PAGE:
“This year, I’m giving up potatoes.”
I’m not sure exactly how old I was when I uttered this brilliant declaration from my spot at the dinner table, but I’m guessing eight or nine. I can say with certainty that it was a Tuesday because the next day was Ash Wednesday. The Tuesday before Lent was a BIG day in our house. Of course, this day is more formally known as Shrove Tuesday or Fat Tuesday, although we never called it that, it was just the “Tuesday before Lent.” But it was a family tradition for our dad to discuss with us five kids what we’d be sacrificing for the Lenten Season.
Breath held, I awaited my dad’s reaction. Would he buy it? How well did my dad know my palate? Not well, I’d decided, since my mom did most of the childrearing essentials, namely the cooking. Could this work? The genius in this devious ploy was two-fold. First, I wouldn’t really be giving up much. Potatoes were a staple of our family diet, present in one form or another nearly every evening on the dinner table. I could take them or leave them. But the second important point was it would be noticed if I didn’t eat potatoes. I’d have to pass on them often, which would really make me look good. And, “St. Carol” could continue to indulge in her true love – candy.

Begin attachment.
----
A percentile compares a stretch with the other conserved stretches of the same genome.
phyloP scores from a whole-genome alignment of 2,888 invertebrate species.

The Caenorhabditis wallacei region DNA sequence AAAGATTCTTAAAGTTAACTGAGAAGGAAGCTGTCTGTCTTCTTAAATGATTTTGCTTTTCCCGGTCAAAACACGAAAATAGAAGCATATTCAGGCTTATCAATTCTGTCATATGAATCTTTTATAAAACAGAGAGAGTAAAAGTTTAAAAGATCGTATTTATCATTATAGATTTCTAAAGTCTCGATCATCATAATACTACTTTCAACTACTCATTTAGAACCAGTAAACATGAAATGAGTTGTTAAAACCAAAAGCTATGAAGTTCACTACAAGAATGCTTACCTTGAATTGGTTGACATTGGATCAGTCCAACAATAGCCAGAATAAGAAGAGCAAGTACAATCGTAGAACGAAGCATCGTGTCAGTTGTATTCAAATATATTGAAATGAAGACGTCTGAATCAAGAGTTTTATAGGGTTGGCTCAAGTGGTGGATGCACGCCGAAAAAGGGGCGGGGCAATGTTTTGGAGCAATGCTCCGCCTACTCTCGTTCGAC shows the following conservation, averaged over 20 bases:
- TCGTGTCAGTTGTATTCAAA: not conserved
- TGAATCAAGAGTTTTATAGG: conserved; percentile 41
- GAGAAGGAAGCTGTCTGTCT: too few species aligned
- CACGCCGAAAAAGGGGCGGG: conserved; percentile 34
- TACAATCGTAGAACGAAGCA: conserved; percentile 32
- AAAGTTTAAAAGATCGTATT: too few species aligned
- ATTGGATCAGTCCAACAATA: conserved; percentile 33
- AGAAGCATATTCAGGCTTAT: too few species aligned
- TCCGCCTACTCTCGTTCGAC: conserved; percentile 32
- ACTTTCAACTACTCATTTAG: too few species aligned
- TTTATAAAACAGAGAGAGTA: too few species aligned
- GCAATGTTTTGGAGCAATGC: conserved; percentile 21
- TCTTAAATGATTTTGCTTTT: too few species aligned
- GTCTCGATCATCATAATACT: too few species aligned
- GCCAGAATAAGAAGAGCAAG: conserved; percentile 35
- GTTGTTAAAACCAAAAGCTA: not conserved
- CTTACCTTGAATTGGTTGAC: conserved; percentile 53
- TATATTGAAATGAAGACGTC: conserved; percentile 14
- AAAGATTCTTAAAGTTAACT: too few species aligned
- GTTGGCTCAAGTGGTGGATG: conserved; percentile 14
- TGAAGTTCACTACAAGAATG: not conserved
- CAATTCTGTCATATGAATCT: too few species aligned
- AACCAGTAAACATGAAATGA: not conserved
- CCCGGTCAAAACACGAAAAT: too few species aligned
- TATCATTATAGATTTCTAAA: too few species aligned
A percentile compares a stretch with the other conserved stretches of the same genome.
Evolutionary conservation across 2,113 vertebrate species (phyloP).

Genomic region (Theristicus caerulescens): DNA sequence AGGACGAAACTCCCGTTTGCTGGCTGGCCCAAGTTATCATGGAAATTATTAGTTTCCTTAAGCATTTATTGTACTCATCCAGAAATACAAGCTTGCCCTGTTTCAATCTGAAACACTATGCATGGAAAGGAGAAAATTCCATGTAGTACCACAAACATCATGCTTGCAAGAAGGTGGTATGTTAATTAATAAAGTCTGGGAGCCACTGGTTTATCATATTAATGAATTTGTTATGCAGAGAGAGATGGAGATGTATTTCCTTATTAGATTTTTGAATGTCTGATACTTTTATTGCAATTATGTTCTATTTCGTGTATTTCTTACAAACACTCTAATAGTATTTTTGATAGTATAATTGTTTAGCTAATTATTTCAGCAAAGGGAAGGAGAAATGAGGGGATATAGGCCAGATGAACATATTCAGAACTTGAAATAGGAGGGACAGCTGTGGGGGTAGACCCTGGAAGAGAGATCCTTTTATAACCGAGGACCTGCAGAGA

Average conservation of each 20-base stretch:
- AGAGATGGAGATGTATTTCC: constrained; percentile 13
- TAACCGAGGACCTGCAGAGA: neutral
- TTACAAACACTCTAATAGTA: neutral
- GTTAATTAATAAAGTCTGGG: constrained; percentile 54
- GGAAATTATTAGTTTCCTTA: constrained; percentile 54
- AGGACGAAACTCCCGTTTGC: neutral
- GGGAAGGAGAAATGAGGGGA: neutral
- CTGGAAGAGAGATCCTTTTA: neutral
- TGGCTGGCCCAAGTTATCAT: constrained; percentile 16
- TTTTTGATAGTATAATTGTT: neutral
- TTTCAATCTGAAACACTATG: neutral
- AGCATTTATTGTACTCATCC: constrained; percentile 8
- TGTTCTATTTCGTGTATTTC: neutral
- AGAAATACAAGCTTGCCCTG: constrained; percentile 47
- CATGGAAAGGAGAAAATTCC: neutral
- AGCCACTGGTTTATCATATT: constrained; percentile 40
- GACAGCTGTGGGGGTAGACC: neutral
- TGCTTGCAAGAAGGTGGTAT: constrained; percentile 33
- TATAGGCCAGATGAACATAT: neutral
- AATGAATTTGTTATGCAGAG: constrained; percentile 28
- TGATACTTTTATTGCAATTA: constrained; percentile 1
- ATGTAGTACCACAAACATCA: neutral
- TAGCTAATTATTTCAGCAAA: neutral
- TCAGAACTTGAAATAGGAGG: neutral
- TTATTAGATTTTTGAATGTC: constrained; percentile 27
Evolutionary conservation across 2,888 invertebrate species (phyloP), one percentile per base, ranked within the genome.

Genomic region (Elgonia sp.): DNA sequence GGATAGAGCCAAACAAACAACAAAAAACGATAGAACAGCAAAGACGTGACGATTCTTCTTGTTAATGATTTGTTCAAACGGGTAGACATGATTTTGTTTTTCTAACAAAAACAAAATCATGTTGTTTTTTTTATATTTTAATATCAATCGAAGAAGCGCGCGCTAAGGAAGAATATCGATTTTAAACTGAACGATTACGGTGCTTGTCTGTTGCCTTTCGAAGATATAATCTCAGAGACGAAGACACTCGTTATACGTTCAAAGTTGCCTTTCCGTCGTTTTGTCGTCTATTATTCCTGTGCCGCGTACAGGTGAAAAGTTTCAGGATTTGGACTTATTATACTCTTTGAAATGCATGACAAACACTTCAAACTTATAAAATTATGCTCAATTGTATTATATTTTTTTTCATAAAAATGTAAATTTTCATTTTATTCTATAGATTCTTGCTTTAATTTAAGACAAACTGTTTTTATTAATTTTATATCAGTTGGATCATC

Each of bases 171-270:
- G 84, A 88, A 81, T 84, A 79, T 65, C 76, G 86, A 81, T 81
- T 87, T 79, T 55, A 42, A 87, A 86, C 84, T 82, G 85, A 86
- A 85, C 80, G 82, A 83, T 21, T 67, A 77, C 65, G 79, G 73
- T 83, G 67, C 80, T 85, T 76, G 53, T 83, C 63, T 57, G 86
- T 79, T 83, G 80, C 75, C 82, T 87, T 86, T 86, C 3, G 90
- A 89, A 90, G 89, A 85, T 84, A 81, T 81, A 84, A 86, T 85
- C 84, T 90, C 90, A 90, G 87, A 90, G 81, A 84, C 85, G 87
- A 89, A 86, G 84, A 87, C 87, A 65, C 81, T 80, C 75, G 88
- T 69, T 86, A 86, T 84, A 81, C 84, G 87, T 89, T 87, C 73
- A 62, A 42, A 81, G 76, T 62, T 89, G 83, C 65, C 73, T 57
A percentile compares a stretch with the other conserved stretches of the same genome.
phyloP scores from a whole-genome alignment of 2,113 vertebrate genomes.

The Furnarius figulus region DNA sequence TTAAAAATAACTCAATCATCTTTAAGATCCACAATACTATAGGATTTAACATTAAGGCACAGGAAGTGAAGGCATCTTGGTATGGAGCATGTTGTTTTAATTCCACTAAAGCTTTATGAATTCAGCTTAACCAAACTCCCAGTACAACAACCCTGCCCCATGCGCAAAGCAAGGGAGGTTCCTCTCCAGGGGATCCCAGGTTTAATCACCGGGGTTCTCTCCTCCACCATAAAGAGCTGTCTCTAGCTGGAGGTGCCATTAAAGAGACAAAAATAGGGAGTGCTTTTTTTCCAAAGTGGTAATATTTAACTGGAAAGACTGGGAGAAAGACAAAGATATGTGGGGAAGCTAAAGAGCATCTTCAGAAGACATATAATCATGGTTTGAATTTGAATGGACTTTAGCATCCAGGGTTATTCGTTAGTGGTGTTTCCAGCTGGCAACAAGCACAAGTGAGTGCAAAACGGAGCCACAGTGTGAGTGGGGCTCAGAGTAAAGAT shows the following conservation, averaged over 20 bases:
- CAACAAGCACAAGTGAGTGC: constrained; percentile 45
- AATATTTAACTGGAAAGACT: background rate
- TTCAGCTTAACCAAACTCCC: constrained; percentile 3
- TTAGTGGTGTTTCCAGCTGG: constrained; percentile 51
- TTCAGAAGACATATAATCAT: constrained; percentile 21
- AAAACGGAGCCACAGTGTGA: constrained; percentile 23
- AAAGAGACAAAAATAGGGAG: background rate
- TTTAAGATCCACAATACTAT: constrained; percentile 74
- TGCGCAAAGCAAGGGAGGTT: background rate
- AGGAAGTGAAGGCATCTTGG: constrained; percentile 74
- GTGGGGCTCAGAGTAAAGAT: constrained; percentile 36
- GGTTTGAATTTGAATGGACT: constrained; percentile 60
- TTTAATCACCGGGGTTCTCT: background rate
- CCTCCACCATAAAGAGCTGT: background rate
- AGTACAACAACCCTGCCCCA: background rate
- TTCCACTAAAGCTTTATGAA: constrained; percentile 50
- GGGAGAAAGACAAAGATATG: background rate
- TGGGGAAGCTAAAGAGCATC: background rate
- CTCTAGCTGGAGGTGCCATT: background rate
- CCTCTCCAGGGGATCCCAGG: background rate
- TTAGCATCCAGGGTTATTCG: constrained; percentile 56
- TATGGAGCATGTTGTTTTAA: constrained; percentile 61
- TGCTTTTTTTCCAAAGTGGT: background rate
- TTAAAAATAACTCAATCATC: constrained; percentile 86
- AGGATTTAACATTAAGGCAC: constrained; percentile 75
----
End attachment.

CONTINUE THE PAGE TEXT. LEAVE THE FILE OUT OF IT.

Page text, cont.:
My dad, being the unflappable, clever, and religiously devoted man that he was, just peered at me carefully, and said, “That sounds fine, Carol. If you feel like it will truly be a challenge and a sacrifice to give up potatoes, then that’s the right decision for you.” He went on to wax eloquently about how the thing you choose to forgo for a mere forty days should be one of the most difficult for you to do without, etcetera.
My conscience awoke somewhere around the word “truly.” I gave up sugar for Lent that year. I gave up sugar most years of my childhood because it was without a doubt the thing that hurt the most. But I was always so proud at the end of the journey. And ecstatic to finally dive into that candy-laden Easter basket.
As I got older, I grew to enjoy the challenge of forgoing something during these forty-days of sacrifice and reflection. I never minded skipping meat on Fridays. As an adult, I find it more difficult to do something meaningful during this time rather than give something up. Because as we all know time is our most precious commodity.
This year, I’m making more time for family and friends. Now, I know that sounds vague and oblique. I promise, it’s not. I have daily/weekly strategies and goals in place to better connect with the people I care about. In meaningful ways, not in a “giving up potatoes” kind of way. Hopefully, for them and for me.
Anyone else have a story about trying, and failing, to take the easy way out? Or maybe, now that we're one week into it, you're feeling the challenge of the Lenten Season, too?